When I pretended o be Wonder Woman as a kid, I focused on her superpowers, trying to mimic flying through the air and dodging bullets. But as an adult, I realized I could not truly be a fan without looking into her whole story.
Fans of any superhero become deeply attached as they follow their favorite’s journey through comic book pages or on film, identifying more with their flaws than their superhuman abilities.
Within the journey are answers to our own weaknesses and insecurities.
When it comes to relationships, superheroes often struggle to balance calling with the equal desire to love and be loved. Like all of us, they deeply desire relationships and have vices that keep them from it. Some of them are even tempted to give up part of who they are to get that love, but in the end learn to balance both.
We can learn a lot from the hero’s journey — maybe even how to become a hero for ourselves. Here’s how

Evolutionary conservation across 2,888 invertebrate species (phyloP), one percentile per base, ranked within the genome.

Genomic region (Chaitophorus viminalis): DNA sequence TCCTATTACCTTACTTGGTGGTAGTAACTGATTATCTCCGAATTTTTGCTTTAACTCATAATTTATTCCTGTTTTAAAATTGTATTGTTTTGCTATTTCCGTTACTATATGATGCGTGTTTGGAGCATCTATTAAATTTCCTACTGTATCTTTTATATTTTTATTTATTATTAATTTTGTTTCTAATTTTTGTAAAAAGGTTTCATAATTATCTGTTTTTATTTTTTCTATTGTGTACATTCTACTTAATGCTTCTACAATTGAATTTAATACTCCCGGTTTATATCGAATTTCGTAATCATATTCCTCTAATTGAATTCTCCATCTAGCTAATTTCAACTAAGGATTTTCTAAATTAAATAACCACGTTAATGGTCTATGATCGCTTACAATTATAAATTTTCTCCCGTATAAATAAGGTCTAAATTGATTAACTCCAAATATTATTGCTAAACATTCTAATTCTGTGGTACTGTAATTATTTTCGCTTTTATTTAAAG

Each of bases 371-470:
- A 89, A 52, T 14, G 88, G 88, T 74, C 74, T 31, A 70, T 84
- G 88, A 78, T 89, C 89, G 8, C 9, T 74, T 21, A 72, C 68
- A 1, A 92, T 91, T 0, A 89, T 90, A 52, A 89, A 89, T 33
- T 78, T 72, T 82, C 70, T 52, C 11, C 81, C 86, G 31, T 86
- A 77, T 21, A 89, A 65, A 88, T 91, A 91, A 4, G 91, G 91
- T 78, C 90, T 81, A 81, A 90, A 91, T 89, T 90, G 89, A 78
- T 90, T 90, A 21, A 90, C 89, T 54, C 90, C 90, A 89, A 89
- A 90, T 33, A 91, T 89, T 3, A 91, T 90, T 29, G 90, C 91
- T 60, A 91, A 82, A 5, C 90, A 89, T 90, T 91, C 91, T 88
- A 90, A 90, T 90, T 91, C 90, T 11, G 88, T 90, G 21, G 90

As much as you would like to forget about the past, your backstory affects your past, present and future. Comic books re-visit a superhero’s backstory over and over because it impacts how they see the moment and how they see themselves. Would Bruce Wayne have become Batman had his parents not been taken from him? Your story, good and bad, makes you who you are.
Just like any superhero, you must bring purpose out of it in order to find healing in your life. In marriage, your backstory will come up in conflict, values, and your experience of love. Bring purpose out of pain if you must — and then use it to serve others.